Lawmakers Delay Vote on RGGI, as Clean Energy Advocates Tout Benefits

Jan 3, 2018

N.H. Statehouse
Credit Allegra Boverman for NHPR

State lawmakers on Wednesday put off voting on the future of the Regional Greenhouse Gas Initiative in New Hampshire.

They’d planned to consider two opposing bills about the program known as RGGI during their first session day of 2018.

One would have repealed the cap and trade program in New Hampshire entirely. Similar proposals have failed in the past.

The other bill would redirect the rebate money that residential energy users currently get from RGGI, and put it toward more energy efficiency projects in schools and low-income areas.

Both bills were holdovers from 2017. But the House delayed voting on them until next Tuesday, Jan. 9, because Rep. Richard Barry, the Merrimack Republican who chairs the House Science, Technology and Energy Committee, was absent due to a family emergency.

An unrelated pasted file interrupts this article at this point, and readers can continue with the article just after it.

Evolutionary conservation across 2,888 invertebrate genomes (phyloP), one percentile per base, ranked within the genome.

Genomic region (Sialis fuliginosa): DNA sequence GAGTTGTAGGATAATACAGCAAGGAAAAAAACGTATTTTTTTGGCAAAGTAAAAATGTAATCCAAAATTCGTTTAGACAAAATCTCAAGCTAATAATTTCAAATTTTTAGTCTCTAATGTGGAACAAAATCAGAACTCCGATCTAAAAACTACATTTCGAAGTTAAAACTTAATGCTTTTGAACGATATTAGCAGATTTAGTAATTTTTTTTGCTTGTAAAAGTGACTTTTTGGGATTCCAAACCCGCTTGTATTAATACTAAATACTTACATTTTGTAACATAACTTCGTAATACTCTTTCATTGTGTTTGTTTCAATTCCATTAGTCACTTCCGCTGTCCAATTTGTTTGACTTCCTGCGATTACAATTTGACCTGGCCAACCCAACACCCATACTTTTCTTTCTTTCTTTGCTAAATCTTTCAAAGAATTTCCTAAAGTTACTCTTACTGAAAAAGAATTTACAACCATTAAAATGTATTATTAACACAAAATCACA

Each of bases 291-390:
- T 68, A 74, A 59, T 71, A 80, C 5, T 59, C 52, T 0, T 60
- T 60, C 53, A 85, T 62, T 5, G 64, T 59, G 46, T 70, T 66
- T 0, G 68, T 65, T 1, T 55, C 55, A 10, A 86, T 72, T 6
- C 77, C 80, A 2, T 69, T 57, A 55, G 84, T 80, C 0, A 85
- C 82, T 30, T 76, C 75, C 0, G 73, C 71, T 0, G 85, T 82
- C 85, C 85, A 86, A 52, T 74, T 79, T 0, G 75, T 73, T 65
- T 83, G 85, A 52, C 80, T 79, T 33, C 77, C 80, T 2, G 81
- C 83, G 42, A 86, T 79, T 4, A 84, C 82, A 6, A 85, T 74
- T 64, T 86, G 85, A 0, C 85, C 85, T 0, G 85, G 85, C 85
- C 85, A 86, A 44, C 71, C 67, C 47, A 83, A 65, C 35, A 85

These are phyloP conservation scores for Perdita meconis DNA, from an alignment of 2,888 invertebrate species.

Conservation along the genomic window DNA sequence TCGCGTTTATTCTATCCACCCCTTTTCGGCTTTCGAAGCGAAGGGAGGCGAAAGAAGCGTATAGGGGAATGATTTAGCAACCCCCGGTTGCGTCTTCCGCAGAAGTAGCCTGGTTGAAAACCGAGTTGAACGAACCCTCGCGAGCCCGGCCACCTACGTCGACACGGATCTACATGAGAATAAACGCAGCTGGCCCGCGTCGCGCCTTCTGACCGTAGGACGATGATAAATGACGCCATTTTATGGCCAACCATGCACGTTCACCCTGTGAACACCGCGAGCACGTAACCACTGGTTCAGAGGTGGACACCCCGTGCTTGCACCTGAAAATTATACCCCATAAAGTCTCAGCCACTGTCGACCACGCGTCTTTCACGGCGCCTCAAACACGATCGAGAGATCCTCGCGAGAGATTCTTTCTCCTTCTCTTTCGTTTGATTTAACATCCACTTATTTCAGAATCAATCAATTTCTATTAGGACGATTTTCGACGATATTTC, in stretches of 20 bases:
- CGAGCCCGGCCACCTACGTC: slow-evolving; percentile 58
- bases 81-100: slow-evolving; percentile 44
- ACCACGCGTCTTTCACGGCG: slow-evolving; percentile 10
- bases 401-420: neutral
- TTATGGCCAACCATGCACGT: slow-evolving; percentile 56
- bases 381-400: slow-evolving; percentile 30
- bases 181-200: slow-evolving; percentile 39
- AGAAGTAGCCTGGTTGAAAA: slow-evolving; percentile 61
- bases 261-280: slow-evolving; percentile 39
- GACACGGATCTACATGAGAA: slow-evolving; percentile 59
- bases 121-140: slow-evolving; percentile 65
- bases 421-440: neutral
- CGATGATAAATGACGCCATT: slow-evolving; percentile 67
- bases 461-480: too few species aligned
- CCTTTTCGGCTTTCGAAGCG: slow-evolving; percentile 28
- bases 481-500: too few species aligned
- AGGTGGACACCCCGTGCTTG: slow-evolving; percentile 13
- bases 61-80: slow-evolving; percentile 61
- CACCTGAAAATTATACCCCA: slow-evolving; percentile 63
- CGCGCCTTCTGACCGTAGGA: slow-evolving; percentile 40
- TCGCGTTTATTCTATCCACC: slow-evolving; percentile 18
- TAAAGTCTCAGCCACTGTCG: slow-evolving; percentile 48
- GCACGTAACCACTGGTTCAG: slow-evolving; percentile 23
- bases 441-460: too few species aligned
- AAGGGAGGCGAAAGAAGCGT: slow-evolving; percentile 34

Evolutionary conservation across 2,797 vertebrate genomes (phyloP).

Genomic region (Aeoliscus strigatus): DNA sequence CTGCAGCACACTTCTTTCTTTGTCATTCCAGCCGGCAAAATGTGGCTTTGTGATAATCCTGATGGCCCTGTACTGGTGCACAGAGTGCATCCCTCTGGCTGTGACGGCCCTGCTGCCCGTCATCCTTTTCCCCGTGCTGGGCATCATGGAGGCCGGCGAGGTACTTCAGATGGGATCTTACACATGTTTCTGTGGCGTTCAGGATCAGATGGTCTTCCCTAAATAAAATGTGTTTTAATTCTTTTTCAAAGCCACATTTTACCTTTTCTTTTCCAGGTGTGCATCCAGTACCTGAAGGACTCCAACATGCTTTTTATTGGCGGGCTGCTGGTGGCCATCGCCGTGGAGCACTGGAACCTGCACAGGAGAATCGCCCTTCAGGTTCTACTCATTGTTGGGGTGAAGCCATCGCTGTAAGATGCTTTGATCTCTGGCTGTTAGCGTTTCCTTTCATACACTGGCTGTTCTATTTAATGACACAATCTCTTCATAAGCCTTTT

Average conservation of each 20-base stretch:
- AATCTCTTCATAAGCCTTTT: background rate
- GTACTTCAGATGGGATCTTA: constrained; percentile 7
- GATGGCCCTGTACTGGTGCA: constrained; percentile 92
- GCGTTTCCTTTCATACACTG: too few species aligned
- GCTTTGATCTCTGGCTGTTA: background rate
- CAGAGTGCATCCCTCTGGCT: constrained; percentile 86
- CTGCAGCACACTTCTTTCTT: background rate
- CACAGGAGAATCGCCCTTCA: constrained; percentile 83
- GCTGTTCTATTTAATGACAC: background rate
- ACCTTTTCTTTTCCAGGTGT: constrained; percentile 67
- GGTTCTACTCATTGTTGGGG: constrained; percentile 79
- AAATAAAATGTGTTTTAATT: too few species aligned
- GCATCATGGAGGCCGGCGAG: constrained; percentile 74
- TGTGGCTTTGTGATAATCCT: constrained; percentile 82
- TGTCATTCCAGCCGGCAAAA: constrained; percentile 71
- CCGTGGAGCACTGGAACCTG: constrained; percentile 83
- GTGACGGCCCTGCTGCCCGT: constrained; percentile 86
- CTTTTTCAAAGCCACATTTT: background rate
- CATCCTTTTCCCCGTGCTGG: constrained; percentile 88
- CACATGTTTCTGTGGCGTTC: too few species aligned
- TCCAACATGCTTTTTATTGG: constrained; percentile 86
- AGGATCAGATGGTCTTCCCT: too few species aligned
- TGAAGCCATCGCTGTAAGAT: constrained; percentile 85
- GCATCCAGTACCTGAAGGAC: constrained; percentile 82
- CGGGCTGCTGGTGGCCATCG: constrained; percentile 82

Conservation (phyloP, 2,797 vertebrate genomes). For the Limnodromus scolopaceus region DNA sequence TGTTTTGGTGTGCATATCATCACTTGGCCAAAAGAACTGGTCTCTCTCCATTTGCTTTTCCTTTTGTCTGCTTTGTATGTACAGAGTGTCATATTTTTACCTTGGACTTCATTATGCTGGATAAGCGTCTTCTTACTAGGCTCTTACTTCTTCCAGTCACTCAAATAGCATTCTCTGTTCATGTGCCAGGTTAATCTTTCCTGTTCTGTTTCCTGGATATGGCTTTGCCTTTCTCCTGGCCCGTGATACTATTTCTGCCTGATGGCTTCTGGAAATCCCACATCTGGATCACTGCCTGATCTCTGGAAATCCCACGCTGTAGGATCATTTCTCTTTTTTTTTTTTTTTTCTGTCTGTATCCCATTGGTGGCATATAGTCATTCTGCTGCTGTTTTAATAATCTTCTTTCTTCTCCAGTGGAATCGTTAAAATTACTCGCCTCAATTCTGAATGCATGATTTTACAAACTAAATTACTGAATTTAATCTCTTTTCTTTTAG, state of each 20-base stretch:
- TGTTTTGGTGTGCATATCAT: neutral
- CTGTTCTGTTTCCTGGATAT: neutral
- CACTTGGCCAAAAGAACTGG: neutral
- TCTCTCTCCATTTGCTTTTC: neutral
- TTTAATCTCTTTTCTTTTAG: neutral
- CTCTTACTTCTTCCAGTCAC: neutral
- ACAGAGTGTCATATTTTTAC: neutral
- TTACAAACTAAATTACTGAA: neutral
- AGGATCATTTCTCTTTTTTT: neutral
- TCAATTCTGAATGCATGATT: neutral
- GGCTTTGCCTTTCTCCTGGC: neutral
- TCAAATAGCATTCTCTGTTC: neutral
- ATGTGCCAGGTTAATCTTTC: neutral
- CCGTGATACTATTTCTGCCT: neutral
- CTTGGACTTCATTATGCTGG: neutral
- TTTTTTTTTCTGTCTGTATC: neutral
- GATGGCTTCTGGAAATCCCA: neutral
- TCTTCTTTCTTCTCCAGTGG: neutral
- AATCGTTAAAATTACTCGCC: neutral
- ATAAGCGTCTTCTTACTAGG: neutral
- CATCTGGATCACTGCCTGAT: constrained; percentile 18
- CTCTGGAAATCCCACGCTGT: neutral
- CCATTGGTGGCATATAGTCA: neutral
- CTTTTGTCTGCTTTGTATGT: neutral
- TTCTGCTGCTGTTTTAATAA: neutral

RGGI advocates had gathered in Concord that morning in anticipation of the votes.

In the lobby of the legislative office building, Keith Thibault of Southwestern Community Services urged lawmakers to strengthen RGGI’s benefits for energy efficiency, including weatherization programs administered by groups like his.

"This is certainly not the time to cut these services, but it is an ideal time to expand,” he said. “As we become a more efficient state, we take control of our destiny."

Ian Raymond sits on the Energy Committee in the town of Sanbornton. He said their school district used to be a major source of emissions. Sanbornton used RGGI rebate funds to build a woodchip-burning biomass plant at their middle-high school, among other improvements.

He said the success of that project and the ease of financing it has led to more upgrades.

“The benefits of these projects far outweigh any minimal ratepayer cost associated with the RGGI program,” Raymond said.

New Hampshire is one of two states among the nine that participate in RGGI where the legislature has to codify the program. The other is Maine.

Both states opted out of a new provision in the latest update to RGGI. It effectively strengthens the program’s goals automatically, state by state, if progress hits a certain threshold.